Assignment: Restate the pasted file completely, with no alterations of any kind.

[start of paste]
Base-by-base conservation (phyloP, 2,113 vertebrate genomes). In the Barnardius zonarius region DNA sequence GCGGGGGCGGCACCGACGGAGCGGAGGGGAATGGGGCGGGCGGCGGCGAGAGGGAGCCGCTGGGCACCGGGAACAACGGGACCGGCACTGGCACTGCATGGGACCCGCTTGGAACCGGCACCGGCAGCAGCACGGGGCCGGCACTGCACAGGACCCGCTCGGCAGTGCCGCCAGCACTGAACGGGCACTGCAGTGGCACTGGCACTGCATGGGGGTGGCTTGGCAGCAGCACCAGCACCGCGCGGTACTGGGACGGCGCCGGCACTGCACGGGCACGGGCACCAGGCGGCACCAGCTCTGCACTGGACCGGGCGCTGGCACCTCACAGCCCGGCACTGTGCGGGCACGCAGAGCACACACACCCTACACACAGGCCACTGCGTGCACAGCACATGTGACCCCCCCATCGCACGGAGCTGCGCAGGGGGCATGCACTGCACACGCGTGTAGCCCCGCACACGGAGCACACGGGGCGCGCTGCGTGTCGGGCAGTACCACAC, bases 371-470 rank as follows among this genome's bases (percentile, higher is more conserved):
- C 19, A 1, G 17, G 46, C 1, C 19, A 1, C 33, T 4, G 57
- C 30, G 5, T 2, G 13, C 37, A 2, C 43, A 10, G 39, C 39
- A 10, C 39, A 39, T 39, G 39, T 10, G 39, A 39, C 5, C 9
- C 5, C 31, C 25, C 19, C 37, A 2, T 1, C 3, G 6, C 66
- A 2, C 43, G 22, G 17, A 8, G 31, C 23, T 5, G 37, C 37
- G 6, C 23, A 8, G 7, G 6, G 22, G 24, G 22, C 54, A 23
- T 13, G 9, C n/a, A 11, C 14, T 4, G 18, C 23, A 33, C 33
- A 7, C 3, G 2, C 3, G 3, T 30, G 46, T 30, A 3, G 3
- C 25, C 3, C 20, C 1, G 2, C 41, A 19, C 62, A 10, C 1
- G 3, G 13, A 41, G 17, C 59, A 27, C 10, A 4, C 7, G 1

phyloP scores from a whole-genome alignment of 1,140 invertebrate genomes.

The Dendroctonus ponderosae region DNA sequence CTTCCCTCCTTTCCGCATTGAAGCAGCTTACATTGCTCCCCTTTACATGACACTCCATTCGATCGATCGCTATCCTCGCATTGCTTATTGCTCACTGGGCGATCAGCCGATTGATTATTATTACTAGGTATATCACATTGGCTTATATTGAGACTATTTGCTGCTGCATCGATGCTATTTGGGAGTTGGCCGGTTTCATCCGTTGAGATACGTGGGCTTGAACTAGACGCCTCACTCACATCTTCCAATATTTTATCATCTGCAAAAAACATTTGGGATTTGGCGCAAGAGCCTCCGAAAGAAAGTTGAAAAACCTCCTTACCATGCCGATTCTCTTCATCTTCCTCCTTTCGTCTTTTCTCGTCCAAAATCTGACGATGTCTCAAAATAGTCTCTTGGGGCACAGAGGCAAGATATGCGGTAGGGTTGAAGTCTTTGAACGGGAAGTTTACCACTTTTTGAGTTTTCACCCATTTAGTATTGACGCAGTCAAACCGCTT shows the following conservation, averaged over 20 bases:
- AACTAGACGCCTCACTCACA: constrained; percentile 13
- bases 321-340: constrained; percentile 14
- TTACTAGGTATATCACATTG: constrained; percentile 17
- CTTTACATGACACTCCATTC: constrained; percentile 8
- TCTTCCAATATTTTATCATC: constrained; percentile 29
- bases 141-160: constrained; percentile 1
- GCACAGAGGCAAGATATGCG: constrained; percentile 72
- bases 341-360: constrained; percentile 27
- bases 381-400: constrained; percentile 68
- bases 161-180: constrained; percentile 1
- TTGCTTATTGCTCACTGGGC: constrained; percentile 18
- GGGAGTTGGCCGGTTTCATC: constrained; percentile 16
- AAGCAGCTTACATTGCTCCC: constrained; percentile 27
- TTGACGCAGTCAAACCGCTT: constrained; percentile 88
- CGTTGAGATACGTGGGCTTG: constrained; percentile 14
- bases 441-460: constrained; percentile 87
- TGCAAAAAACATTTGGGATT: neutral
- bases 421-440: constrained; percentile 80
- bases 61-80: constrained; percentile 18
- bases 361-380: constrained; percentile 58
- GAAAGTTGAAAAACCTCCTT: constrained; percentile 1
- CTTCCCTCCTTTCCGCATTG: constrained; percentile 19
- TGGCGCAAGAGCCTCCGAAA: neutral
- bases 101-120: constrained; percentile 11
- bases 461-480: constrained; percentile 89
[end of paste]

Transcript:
Base-by-base conservation (phyloP, 2,113 vertebrate genomes). In the Barnardius zonarius region DNA sequence GCGGGGGCGGCACCGACGGAGCGGAGGGGAATGGGGCGGGCGGCGGCGAGAGGGAGCCGCTGGGCACCGGGAACAACGGGACCGGCACTGGCACTGCATGGGACCCGCTTGGAACCGGCACCGGCAGCAGCACGGGGCCGGCACTGCACAGGACCCGCTCGGCAGTGCCGCCAGCACTGAACGGGCACTGCAGTGGCACTGGCACTGCATGGGGGTGGCTTGGCAGCAGCACCAGCACCGCGCGGTACTGGGACGGCGCCGGCACTGCACGGGCACGGGCACCAGGCGGCACCAGCTCTGCACTGGACCGGGCGCTGGCACCTCACAGCCCGGCACTGTGCGGGCACGCAGAGCACACACACCCTACACACAGGCCACTGCGTGCACAGCACATGTGACCCCCCCATCGCACGGAGCTGCGCAGGGGGCATGCACTGCACACGCGTGTAGCCCCGCACACGGAGCACACGGGGCGCGCTGCGTGTCGGGCAGTACCACAC, bases 371-470 rank as follows among this genome's bases (percentile, higher is more conserved):
- C 19, A 1, G 17, G 46, C 1, C 19, A 1, C 33, T 4, G 57
- C 30, G 5, T 2, G 13, C 37, A 2, C 43, A 10, G 39, C 39
- A 10, C 39, A 39, T 39, G 39, T 10, G 39, A 39, C 5, C 9
- C 5, C 31, C 25, C 19, C 37, A 2, T 1, C 3, G 6, C 66
- A 2, C 43, G 22, G 17, A 8, G 31, C 23, T 5, G 37, C 37
- G 6, C 23, A 8, G 7, G 6, G 22, G 24, G 22, C 54, A 23
- T 13, G 9, C n/a, A 11, C 14, T 4, G 18, C 23, A 33, C 33
- A 7, C 3, G 2, C 3, G 3, T 30, G 46, T 30, A 3, G 3
- C 25, C 3, C 20, C 1, G 2, C 41, A 19, C 62, A 10, C 1
- G 3, G 13, A 41, G 17, C 59, A 27, C 10, A 4, C 7, G 1

phyloP scores from a whole-genome alignment of 1,140 invertebrate genomes.

The Dendroctonus ponderosae region DNA sequence CTTCCCTCCTTTCCGCATTGAAGCAGCTTACATTGCTCCCCTTTACATGACACTCCATTCGATCGATCGCTATCCTCGCATTGCTTATTGCTCACTGGGCGATCAGCCGATTGATTATTATTACTAGGTATATCACATTGGCTTATATTGAGACTATTTGCTGCTGCATCGATGCTATTTGGGAGTTGGCCGGTTTCATCCGTTGAGATACGTGGGCTTGAACTAGACGCCTCACTCACATCTTCCAATATTTTATCATCTGCAAAAAACATTTGGGATTTGGCGCAAGAGCCTCCGAAAGAAAGTTGAAAAACCTCCTTACCATGCCGATTCTCTTCATCTTCCTCCTTTCGTCTTTTCTCGTCCAAAATCTGACGATGTCTCAAAATAGTCTCTTGGGGCACAGAGGCAAGATATGCGGTAGGGTTGAAGTCTTTGAACGGGAAGTTTACCACTTTTTGAGTTTTCACCCATTTAGTATTGACGCAGTCAAACCGCTT shows the following conservation, averaged over 20 bases:
- AACTAGACGCCTCACTCACA: constrained; percentile 13
- bases 321-340: constrained; percentile 14
- TTACTAGGTATATCACATTG: constrained; percentile 17
- CTTTACATGACACTCCATTC: constrained; percentile 8
- TCTTCCAATATTTTATCATC: constrained; percentile 29
- bases 141-160: constrained; percentile 1
- GCACAGAGGCAAGATATGCG: constrained; percentile 72
- bases 341-360: constrained; percentile 27
- bases 381-400: constrained; percentile 68
- bases 161-180: constrained; percentile 1
- TTGCTTATTGCTCACTGGGC: constrained; percentile 18
- GGGAGTTGGCCGGTTTCATC: constrained; percentile 16
- AAGCAGCTTACATTGCTCCC: constrained; percentile 27
- TTGACGCAGTCAAACCGCTT: constrained; percentile 88
- CGTTGAGATACGTGGGCTTG: constrained; percentile 14
- bases 441-460: constrained; percentile 87
- TGCAAAAAACATTTGGGATT: neutral
- bases 421-440: constrained; percentile 80
- bases 61-80: constrained; percentile 18
- bases 361-380: constrained; percentile 58
- GAAAGTTGAAAAACCTCCTT: constrained; percentile 1
- CTTCCCTCCTTTCCGCATTG: constrained; percentile 19
- TGGCGCAAGAGCCTCCGAAA: neutral
- bases 101-120: constrained; percentile 11
- bases 461-480: constrained; percentile 89